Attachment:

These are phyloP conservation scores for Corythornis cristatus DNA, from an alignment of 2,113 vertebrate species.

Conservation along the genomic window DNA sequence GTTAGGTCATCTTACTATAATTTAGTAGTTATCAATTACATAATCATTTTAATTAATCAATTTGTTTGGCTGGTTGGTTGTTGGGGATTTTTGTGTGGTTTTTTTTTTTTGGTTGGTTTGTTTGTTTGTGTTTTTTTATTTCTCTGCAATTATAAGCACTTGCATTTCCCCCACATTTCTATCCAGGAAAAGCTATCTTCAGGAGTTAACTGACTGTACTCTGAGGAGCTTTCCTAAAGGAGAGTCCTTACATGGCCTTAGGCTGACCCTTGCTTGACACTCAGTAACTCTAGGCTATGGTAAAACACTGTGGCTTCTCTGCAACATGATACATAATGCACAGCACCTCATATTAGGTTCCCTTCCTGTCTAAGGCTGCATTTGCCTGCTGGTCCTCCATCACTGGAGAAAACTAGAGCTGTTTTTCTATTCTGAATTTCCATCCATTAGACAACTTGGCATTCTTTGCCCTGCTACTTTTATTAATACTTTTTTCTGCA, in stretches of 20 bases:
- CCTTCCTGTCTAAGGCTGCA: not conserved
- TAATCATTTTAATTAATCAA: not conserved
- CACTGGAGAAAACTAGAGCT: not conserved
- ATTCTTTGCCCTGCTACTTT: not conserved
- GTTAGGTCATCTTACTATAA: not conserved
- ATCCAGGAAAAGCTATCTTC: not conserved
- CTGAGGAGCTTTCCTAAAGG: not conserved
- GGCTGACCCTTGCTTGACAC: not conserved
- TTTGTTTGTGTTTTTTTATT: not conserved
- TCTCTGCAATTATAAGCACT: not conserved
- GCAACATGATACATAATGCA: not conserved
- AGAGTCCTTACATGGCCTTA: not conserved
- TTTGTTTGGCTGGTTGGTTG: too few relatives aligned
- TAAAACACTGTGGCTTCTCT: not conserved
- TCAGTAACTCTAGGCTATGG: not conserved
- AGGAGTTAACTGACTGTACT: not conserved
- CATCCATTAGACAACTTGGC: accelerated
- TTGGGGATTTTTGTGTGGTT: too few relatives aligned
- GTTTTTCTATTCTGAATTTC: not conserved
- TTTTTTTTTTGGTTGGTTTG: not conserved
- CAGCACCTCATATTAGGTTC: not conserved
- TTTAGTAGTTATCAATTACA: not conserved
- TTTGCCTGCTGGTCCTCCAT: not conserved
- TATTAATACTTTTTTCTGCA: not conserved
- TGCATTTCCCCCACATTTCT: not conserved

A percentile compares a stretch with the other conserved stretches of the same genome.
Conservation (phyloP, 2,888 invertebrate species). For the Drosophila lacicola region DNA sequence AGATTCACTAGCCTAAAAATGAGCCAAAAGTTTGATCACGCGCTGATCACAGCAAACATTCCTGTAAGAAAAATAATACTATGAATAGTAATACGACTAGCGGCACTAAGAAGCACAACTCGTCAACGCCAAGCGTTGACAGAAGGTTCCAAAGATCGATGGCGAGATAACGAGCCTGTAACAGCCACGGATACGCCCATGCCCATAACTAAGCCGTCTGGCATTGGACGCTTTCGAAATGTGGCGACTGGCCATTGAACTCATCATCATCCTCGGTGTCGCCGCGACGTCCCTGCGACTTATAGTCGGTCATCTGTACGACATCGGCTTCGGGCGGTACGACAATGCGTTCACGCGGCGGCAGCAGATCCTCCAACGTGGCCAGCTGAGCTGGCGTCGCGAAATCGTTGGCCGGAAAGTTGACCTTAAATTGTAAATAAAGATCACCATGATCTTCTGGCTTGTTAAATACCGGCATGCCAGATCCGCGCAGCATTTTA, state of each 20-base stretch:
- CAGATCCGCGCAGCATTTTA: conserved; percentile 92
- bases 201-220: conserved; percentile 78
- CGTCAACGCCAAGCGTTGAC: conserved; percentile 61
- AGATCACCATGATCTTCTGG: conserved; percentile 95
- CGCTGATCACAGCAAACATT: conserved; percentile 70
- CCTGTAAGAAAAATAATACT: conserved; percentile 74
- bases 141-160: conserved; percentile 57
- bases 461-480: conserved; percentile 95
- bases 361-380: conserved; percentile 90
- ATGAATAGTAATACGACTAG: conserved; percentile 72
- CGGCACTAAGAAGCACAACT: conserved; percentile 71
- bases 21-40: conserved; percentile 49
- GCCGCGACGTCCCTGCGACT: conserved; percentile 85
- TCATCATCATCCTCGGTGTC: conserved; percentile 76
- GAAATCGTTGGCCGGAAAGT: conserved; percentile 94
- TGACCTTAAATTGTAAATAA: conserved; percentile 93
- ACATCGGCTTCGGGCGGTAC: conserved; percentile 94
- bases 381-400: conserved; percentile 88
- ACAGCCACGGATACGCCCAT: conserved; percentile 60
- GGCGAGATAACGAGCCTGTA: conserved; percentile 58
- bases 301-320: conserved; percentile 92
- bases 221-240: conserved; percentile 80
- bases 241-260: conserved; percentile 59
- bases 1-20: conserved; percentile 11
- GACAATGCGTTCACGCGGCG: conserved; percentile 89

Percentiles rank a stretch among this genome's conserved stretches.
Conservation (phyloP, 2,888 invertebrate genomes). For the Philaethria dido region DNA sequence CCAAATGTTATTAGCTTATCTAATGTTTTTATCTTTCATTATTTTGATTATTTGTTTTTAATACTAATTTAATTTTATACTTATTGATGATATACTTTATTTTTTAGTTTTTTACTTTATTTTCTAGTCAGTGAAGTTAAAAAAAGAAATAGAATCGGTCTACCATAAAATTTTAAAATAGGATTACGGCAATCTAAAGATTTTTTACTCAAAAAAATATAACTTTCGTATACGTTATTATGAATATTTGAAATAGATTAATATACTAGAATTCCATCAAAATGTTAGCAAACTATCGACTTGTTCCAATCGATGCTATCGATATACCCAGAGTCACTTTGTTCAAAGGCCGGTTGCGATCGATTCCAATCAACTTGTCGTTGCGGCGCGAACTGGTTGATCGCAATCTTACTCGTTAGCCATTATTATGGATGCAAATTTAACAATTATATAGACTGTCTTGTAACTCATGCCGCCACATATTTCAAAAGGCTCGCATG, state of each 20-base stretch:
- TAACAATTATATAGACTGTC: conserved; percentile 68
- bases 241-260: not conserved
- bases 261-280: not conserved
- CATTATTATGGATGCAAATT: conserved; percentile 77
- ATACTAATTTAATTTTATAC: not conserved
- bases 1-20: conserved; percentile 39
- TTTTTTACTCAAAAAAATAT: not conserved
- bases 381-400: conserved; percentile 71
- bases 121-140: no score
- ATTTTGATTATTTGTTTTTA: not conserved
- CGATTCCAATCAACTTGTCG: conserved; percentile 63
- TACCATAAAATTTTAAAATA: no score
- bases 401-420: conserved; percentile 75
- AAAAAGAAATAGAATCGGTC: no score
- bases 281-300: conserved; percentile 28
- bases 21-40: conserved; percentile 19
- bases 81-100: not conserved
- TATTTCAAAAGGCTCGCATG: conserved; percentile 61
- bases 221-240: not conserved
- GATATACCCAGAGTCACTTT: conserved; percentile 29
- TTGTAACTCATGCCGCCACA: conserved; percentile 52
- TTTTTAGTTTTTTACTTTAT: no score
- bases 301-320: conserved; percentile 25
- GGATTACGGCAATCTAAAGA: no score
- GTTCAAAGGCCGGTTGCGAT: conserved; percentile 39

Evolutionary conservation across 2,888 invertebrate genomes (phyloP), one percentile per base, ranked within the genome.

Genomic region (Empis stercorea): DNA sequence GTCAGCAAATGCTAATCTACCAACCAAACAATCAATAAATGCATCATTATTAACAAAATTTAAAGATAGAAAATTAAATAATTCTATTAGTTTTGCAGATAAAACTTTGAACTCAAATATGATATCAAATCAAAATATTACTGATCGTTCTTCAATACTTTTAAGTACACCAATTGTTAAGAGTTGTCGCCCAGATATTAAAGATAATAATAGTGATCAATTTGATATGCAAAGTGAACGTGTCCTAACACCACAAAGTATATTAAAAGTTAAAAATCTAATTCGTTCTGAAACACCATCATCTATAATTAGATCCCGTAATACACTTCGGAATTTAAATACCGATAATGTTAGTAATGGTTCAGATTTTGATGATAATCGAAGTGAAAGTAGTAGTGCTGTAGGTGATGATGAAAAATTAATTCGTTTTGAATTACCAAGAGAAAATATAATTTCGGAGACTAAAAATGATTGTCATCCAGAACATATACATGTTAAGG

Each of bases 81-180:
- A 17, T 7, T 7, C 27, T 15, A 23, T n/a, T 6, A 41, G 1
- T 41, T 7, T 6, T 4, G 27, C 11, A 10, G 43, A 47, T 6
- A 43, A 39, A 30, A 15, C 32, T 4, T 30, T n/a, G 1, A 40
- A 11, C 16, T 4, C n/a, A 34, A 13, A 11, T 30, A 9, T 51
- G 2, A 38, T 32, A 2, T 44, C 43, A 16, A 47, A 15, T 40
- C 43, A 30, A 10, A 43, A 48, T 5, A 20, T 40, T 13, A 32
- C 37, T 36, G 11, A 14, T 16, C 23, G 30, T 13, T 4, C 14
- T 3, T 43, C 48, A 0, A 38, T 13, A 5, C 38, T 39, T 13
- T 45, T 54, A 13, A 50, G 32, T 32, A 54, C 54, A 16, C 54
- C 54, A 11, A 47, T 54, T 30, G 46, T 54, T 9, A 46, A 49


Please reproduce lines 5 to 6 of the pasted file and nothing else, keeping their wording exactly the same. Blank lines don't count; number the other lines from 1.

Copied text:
- CACTGGAGAAAACTAGAGCT: not conserved
- ATTCTTTGCCCTGCTACTTT: not conserved